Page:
Vaccines

Routine Vaccines

Be sure that your routine vaccines, as per your province or territory, are up-to-date regardless of your travel destination.

Some of these vaccines include: measles-mumps-rubella (MMR), diphtheria, tetanus, pertussis, polio, varicella (chickenpox), influenza and others.

Vaccines to Consider

You may be at risk for these vaccine-preventable diseases while travelling in this country. Talk to your travel health provider about which ones are right for you.

Hepatitis B

Hepatitis B is a disease of the liver spread through blood or other bodily fluids. Travellers who may be exposed (e.g., through sexual contact, medical treatment, sharing needles, tattooing, acupuncture or occupational exposure) should get vaccinated.

Influenza

Seasonal influenza occurs worldwide. The flu season usually runs from November to April in the northern hemisphere, between April and October in the southern hemisphere and year round in the tropics. Influenza (flu) is caused by a virus spread from person to person when they cough or sneeze or by touching objects and surfaces that have been contaminated with the virus. Get the flu shot.

Measles: outbreak

Outbreaks of measles are ongoing.

Measles is a highly contagious viral disease that can cause serious complications for some people.

You are at increased risk of measles infection if you have not had the illness or if you are not up to date on your vaccinations.

Yellow Fever - Country Entry Requirements

Yellow fever is a disease caused by a flavivirus from the bite of an infected mosquito.

Travellers get vaccinated either because it is required to enter a country or because it is recommended for their protection.

Risk

  • There is no risk of yellow fever in this country.

Country Entry Requirement*

  • Proof of vaccination is not required to enter this country.

Recommendation

  • Vaccination is not recommended.

* It is important to note that country entry requirements may not reflect your risk of yellow fever at your destination. It is recommended that you contact the nearest diplomatic or consular office of the destination(s) you will be visiting to verify any additional entry requirements.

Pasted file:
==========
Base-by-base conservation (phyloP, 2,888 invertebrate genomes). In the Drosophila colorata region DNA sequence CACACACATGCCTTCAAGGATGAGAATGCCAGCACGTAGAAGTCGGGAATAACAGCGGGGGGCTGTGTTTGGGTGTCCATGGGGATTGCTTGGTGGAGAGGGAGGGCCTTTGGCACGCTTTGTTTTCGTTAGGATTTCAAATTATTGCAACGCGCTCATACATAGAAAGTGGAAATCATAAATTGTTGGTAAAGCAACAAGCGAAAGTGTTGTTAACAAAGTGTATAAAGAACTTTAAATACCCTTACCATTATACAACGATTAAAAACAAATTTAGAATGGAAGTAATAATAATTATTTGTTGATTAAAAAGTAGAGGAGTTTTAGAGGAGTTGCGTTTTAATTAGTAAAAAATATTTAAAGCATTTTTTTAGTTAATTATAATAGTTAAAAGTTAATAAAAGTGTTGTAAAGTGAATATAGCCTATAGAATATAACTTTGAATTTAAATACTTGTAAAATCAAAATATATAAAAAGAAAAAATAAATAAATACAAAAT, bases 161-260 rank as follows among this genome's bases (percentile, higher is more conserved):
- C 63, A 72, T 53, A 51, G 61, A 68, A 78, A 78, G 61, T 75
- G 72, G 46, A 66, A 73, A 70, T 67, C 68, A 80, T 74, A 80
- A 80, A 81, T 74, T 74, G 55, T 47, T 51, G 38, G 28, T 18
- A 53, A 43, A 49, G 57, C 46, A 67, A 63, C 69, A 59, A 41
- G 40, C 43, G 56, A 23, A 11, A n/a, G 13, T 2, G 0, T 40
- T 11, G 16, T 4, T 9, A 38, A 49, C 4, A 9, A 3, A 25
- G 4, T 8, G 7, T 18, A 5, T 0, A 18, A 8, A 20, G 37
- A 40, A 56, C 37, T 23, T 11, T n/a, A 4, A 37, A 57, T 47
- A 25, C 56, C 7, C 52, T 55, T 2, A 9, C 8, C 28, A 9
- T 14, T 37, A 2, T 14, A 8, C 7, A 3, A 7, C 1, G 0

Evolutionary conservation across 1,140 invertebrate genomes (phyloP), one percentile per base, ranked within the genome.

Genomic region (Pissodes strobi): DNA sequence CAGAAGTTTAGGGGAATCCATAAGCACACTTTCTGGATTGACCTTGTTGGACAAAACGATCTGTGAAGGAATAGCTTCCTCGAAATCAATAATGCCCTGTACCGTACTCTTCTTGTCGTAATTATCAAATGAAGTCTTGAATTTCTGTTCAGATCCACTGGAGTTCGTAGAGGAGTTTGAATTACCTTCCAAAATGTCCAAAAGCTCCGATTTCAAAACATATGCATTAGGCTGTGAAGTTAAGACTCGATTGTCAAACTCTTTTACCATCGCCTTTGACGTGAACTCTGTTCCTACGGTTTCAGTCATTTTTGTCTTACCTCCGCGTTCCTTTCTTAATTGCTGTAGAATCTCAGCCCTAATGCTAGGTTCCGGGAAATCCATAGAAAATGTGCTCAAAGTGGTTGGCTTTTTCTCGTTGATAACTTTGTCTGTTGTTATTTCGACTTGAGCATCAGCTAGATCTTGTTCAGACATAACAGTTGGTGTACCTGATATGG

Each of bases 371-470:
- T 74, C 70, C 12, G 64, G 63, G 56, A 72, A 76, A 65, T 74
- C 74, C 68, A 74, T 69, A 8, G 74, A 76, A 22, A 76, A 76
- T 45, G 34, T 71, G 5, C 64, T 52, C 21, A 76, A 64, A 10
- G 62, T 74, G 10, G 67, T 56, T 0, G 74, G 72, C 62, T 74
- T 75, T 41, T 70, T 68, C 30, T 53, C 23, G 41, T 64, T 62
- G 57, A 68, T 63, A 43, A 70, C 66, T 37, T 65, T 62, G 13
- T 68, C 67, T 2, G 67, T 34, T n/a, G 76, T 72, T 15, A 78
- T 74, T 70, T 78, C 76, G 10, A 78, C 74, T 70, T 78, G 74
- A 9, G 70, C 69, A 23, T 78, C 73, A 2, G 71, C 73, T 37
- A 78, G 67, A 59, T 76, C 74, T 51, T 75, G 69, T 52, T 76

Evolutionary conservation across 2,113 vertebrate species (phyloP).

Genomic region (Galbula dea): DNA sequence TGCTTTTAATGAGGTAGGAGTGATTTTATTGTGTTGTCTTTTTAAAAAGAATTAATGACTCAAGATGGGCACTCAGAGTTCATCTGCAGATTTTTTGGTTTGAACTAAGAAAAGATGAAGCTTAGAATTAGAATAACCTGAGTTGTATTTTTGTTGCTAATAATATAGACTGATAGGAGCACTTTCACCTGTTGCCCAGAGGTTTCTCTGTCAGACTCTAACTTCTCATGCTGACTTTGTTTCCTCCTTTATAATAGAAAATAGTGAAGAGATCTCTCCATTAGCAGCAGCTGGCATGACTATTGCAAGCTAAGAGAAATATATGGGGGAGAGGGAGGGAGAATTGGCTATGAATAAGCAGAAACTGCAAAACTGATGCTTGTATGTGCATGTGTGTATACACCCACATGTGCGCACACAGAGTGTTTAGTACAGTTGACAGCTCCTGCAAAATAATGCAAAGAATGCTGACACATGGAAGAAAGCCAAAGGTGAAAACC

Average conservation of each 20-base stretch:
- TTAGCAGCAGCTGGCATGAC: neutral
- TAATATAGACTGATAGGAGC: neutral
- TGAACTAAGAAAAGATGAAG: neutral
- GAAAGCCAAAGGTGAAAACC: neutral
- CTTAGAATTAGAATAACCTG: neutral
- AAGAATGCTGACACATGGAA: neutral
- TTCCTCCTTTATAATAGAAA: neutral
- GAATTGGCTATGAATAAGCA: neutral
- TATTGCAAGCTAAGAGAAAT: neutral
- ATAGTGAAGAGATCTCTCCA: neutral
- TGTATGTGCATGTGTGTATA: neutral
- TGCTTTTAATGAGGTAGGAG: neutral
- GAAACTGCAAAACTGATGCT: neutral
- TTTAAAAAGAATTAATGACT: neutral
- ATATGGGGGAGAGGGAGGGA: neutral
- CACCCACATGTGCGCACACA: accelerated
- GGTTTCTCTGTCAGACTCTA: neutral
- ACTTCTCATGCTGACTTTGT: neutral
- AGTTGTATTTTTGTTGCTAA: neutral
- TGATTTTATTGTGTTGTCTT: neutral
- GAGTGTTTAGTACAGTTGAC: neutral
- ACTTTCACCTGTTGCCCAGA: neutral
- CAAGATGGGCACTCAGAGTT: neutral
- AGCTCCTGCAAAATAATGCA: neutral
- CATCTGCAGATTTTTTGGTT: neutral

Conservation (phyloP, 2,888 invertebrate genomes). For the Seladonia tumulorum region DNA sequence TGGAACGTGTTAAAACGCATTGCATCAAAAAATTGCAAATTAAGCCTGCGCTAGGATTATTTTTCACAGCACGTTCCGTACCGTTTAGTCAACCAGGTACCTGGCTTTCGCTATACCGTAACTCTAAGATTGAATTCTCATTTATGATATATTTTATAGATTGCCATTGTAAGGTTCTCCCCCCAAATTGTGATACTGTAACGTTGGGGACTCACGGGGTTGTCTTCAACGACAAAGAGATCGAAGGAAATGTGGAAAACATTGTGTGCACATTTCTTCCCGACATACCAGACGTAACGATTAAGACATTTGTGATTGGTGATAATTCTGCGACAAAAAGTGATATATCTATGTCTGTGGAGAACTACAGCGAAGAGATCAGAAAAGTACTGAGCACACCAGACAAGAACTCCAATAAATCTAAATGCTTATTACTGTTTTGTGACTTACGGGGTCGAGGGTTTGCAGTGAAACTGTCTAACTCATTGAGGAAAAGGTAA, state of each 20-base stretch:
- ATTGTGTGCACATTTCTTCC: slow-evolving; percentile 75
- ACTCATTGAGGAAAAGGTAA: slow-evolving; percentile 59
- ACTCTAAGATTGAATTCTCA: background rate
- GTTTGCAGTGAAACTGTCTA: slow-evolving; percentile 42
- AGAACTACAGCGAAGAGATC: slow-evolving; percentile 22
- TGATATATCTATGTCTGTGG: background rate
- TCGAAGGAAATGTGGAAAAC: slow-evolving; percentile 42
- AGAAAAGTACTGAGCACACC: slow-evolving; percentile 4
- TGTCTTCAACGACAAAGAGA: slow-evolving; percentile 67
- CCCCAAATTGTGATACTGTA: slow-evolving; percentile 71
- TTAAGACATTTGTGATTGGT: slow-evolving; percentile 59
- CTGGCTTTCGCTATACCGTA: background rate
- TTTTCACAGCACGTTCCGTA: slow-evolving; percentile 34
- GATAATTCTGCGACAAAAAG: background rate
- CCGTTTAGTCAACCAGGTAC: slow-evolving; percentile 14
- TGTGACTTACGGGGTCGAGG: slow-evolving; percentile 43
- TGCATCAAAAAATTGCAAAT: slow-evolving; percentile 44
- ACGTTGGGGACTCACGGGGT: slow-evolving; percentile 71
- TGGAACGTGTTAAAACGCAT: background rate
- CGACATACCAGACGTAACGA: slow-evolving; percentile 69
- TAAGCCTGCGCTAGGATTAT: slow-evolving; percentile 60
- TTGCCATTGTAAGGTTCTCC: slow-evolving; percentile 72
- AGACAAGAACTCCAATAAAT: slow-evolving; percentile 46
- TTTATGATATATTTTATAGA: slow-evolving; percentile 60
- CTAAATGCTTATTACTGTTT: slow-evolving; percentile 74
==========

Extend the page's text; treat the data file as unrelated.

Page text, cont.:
About Yellow Fever

Yellow Fever Vaccination Centres in Canada

Food/Water

Food and Water-borne Diseases

Travellers to any destination in the world can develop travellers' diarrhea from consuming contaminated water or food.

In some areas in Southern Europe, food and water can also carry diseases like hepatitis A. Practise safe food and water precautions while travelling in Southern Europe. When in doubt, remember…boil it, cook it, peel it, or leave it!


Insects

Insects and Illness

In some areas in Southern Europe, certain insects carry and spread diseases like Crimean-Congo hemorrhagic fever, leishmaniasis, Lyme disease, tick-borne encephalitis and West Nile virus.

Travellers are advised to take precautions against bites.


Malaria

Malaria

There is no risk of malaria in this country.


Animals

Animals and Illness

Travellers are cautioned to avoid contact with animals, including dogs, snakes, rodents, birds, and bats. Some infections found in Southern Europe, like rabies, can be shared between humans and animals.


Person-to-Person

Person-to-Person Infections

Crowded conditions can increase your risk of certain illnesses. Remember to wash your hands often and practice proper cough and sneeze etiquette to avoid colds, the flu and other illnesses.

Sexually transmitted infections (STIs) and HIV are spread through blood and bodily fluids; practise safer sex.


Medical services and facilities

Medical facilities are generally good in major centres, but may be limited in rural areas. Many private hospitals and clinics exist throughout the country. Advance payment is required. Keep all receipts of payment to reclaim expenses if you have travel insurance.

Keep in Mind...

The decision to travel is the sole responsibility of the traveller. The traveller is also responsible for his or her own personal safety.

Be prepared. Do not expect medical services to be the same as in Canada. Pack a travel health kit, especially if you will be travelling away from major city centres.

Laws and culture

Laws & culture

You must abide by local laws.

Learn about what you should do and how we can help if you are arrested or detained abroad.

Canada and Portugal are signatories to the Convention on the Transfer of Sentenced Persons (Council of Europe). This enables a Canadian imprisoned in Portugal to request a transfer to a Canadian prison to complete a sentence. The transfer requires the agreement of both Canadian and Portuguese authorities.

Dual citizenship

Dual citizenship is legally recognized in Portugal.

If you are a Canadian citizen, but also a citizen of Portugal, our ability to offer you consular services may be limited in Portugal. You may also be subject to different entry/exit requirements.

Learn more about travelling as a dual citizen.

Illegal drugs